Through a re-imagined textbook and engaging digital content, the Bill of Rights Institute aims to change the way U.S. high school students learn about the history of government and policy.
The social studies department at St. Pius X High School in Albuquerque, New Mexico, recently transitioned away from traditional textbooks. According to teacher Sheilah Jennings, the material “just didn’t bring the history and political philosophy alive for my classroom.”
Their diagnosis of the problem: students knew about influential historical figures but were not acquainted with their writings firsthand. John Locke was a name in their textbook, but not the author of any of the reading material. For them, Locke was lost in the narrative.
To address these challenges, St. Pius X turned to The Bill of Rights Institute. The organization’s curriculum, developed as part of a project entitled “A Nationwide, Principles-Based High School Civics Textbook,” brings the Founding Fathers’ philosophy and ideas alive for educators and students alike.
Addressing Fundamental Founding Questions
The aim of the Bill of Rights Institute is to renew interest in and curiosity about these fundamental ideas among American high school students through compelling materials and lesson plans. As part of the project, which is supported by an $800,000 grant from the John Templeton Foundation, the Institute produced a 400-page textbook, Documents of Freedom, along with supporting digital content that puts the philosophical principles behind key historical texts and events back at the center of student attention.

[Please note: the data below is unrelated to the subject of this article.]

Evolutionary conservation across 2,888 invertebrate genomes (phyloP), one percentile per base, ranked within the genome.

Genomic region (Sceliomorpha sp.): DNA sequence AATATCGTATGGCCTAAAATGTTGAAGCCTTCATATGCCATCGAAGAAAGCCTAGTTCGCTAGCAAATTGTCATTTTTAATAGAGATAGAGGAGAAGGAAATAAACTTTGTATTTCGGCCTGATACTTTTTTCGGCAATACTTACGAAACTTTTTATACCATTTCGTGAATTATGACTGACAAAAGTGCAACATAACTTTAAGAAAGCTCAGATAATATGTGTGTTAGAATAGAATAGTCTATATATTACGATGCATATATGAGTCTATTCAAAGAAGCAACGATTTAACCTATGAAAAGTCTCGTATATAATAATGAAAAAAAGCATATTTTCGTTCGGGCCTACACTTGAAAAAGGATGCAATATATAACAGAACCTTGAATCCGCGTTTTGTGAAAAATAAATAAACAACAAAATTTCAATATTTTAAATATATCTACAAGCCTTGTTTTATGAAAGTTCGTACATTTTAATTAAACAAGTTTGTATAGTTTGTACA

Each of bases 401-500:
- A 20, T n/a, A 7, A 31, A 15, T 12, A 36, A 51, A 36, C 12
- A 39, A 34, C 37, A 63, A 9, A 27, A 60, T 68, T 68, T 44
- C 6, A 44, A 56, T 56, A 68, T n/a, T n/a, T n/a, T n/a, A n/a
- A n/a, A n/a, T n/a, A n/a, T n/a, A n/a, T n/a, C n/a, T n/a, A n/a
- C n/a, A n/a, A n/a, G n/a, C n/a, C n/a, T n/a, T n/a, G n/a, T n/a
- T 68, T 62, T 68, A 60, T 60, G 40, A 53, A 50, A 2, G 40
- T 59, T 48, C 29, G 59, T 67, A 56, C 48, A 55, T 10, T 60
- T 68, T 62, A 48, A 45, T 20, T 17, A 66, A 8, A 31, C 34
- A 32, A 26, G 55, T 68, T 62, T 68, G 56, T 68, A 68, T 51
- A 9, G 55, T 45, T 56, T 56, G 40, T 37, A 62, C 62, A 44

Research by the Institute indicated that teaching the founding documents is often intimidating for high school instructors. What’s more, “Bad textbooks abound in American high schools,” says Harvard government professor William Kenan. The Institute’s textbooks fill these gaps by providing a high-quality and accessible resource for students and educators alike. The goal is for teachers to use the Institute’s textbook to supplement, or replace, their standard lessons. Students using the Bill of Rights Institute’s materials have already shown an 18 percent increase in scores on exams that test understanding of American government.
The materials were developed with the support of key scholars from leading universities including Tufts, Clemson, George Mason, Notre Dame, and UCLA. They’ve collaborated with the Bill of Rights Institute to create short digital videos, covering concepts such as consent of the governed and the separation of powers. The long-term aim of the project, launched in 2013, is “to cure civic and economic illiteracy,” says David Bobb, president of the Institute.
Understanding the reasoning behind key founding principles is essential for these future voters. The Founders had, for example, particular conceptions of human nature that grounded their thinking about the benefits and risks of power. Knowing that the Founders considered human nature deeply fallible is critical for grasping their advocacy of limited and separated powers. But students also need to understand that the Founders weren’t cynical. Rather, they believed that we are both flawed and capable of achieving great virtue. The balance between these two convictions about human nature led to the Constitution’s distinctively balanced approach to government.
“This isn’t a Democrat versus Republican issue,” Bobb says. “If students aren’t getting help, we’re not going to get cultivate thoughtful citizens.”